Snake Charmers and Monkey Handlers of the Djemaa el Fna; Are Tourists Supporting Animal Abuse?

Snake Charmers and Monkey Handlers of the Djemaa el Fna; Are Tourists Supporting Animal Abuse?

The hypnotic tune of the bheen, the mesmerizing undulation of the snake. 

It’s sexy, it’s dangerous, it’s exotic.

Snake charmers have been captivating audiences for centuries. Beginning in India and traveling as far as northern Africa, snake charmers were initially believed to be holy men influenced by the gods, as Hinduism regards the snake to be sacred. These charmers were trained snake handlers and bite healers. They were often called on for their expertise, in addition to simply providing a valuable source of entertainment during  festivals.  So why are some so opposed, and are you practicing responsible tourism by giving your money to them?

There are a few reasons snake charming is in such decline, but one remains a source for controversy.

As every debate goes, there are two sides to every story. Some animal rights activists are deeming snake charming as the abuse of an endangered species.  In India, it violates the Wildlife Protection Act of 1972.  But another reason for debate is because charmers rarely use what is considered a “hot” snake, which is a snake that still has its fangs and poison glands.  Typically the fangs are broken off, so the snake cannot strike, however some charmers remove the whole venom system. In inexperienced hands, this can result in death from bleeding out or infection. Charmers that want to avoid the risks of the surgery also opt to sew the snake’s mouth shut. Charmers traditionally teach the respect of serpents and have used this practice as a means of supporting a family and passing their craft from one male generation to the next continuing a cultural tradition.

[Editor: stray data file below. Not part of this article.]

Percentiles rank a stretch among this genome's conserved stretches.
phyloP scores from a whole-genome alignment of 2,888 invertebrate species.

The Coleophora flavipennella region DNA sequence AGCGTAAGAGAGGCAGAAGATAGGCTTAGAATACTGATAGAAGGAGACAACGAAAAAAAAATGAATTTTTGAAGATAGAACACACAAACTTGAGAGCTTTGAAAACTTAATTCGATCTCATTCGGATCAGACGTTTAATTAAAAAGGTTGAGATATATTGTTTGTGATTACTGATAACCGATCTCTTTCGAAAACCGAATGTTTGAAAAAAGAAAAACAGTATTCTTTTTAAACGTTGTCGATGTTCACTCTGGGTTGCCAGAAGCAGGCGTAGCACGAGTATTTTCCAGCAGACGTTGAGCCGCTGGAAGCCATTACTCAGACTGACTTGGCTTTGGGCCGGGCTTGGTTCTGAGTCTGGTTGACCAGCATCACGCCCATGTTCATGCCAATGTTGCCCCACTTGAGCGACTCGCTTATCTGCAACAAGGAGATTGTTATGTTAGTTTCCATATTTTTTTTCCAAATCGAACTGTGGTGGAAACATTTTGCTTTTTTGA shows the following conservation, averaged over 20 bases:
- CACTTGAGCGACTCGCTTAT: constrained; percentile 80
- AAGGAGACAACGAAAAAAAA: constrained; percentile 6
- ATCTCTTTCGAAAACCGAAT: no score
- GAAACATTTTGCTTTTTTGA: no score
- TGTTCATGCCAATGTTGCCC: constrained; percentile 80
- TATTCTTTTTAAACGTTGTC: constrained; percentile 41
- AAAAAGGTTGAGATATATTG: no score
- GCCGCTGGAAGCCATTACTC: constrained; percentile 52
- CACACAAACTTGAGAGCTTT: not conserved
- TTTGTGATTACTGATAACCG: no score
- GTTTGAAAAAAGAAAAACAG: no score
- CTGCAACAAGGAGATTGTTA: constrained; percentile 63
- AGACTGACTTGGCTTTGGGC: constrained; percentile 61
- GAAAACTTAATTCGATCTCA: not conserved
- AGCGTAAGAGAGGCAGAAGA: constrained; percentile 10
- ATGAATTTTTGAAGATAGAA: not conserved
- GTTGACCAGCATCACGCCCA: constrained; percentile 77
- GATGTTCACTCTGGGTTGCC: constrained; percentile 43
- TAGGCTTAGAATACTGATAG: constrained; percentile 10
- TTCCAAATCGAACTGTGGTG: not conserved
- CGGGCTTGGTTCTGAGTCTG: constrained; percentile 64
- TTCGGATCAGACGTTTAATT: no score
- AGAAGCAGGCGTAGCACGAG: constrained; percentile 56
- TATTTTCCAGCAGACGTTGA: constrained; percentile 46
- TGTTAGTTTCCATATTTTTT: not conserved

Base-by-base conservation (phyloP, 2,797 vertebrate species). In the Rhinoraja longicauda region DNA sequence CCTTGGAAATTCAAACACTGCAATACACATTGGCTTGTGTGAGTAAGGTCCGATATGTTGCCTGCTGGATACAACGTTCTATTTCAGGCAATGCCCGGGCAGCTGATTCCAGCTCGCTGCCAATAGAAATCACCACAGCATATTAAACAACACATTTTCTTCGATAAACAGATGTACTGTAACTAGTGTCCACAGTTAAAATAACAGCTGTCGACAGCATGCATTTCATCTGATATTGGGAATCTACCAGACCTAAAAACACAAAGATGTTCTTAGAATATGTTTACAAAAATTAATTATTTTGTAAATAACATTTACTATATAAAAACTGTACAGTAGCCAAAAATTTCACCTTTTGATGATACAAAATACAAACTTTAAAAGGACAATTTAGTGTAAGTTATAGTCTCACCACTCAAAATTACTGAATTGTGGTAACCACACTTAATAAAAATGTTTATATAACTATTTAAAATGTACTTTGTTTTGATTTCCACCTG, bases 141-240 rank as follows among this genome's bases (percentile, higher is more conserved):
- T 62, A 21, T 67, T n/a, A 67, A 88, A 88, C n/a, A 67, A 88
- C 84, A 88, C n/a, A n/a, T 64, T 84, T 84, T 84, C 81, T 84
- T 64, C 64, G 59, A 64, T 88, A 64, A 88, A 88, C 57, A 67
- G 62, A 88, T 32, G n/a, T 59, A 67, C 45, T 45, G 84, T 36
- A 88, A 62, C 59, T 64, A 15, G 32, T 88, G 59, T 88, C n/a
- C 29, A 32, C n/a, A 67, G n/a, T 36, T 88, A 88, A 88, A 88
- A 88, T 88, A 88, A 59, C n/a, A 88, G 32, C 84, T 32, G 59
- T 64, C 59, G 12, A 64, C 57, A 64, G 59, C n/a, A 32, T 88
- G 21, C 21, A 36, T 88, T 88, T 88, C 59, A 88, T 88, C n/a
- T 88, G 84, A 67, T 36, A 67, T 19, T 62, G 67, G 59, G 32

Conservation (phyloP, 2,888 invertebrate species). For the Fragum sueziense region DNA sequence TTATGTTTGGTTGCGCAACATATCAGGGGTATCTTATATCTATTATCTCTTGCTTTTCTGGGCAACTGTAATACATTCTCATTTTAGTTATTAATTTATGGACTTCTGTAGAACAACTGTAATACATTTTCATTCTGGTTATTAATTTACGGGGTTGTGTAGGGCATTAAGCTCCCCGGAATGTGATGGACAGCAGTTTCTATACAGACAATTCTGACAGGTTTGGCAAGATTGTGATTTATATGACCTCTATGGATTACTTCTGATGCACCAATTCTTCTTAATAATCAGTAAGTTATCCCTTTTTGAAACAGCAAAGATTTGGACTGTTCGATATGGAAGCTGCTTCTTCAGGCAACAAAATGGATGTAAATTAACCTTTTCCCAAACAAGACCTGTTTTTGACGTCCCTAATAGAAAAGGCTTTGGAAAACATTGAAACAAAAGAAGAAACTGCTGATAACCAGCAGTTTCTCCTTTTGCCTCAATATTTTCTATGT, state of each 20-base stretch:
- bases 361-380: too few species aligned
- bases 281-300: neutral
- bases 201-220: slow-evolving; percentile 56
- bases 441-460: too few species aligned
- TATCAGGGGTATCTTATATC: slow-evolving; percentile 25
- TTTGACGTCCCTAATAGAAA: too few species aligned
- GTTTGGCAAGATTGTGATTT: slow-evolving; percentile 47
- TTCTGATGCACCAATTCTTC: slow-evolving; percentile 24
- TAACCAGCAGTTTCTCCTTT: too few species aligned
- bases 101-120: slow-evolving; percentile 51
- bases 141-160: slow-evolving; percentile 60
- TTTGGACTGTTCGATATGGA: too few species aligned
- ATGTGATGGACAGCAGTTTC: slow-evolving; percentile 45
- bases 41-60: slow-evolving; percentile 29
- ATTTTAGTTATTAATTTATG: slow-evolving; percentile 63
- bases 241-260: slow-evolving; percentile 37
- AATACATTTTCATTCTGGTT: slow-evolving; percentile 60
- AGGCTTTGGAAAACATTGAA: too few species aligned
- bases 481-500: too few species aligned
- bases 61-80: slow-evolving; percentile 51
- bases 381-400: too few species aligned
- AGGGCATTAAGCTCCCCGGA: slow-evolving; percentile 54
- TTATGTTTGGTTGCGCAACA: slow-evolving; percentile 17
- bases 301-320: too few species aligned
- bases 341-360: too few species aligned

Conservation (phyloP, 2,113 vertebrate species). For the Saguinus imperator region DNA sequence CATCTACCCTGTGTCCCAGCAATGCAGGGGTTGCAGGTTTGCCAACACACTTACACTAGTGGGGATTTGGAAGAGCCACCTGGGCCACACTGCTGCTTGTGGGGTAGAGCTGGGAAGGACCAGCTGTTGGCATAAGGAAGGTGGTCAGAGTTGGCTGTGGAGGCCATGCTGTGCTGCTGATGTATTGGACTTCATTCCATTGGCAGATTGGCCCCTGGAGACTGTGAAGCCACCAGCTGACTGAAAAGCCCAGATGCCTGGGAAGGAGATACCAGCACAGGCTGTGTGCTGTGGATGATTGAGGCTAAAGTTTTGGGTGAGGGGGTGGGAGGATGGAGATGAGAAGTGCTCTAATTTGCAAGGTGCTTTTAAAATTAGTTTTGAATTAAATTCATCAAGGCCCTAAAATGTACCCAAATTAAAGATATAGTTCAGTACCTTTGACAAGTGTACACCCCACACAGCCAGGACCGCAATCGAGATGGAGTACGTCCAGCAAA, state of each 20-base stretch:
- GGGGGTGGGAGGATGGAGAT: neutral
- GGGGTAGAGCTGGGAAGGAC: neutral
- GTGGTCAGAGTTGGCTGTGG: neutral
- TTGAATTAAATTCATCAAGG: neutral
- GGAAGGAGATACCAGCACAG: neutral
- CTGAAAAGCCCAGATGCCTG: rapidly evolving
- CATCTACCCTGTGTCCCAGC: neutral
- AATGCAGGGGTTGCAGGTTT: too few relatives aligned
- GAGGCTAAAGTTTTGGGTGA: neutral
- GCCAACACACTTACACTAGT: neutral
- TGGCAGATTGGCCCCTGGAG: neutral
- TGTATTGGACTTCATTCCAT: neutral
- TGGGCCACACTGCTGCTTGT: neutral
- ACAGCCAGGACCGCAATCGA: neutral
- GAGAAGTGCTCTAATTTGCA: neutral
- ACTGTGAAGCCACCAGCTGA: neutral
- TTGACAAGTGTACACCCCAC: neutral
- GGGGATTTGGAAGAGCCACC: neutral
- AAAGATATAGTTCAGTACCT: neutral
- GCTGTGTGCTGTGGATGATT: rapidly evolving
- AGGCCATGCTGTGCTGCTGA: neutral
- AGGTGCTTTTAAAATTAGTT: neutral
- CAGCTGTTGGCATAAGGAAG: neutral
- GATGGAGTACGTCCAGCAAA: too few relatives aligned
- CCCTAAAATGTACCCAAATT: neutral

In addition to the exotic snake charmers, the popular macaques (monkeys) sit on shoulders and heads of laughing tourists, earning their owner’s keep. These monkeys are usually taken from their mothers at an early age from their natural habitat, the nearby Atlas mountains. Monkeys are kept in small cages and spend all day in the busy Jemaa el Fna in chains.
 

Traveling is about unique experiences and developing an individual belief system.

 

Whether or not you agree or disagree with the entertainers, it is important to know that the treatment sustains because of the support from tourists.  If you choose to give or not to give your money is a vote for or against the continuation of the practice.

 

So before you go to Marrakech, this may be a debate that is important to you, and based on your own belief system it may be something you would want to consider before giving away your dirhams.
 

Written and contributed by beth yost
www.crossingtheline.us

 

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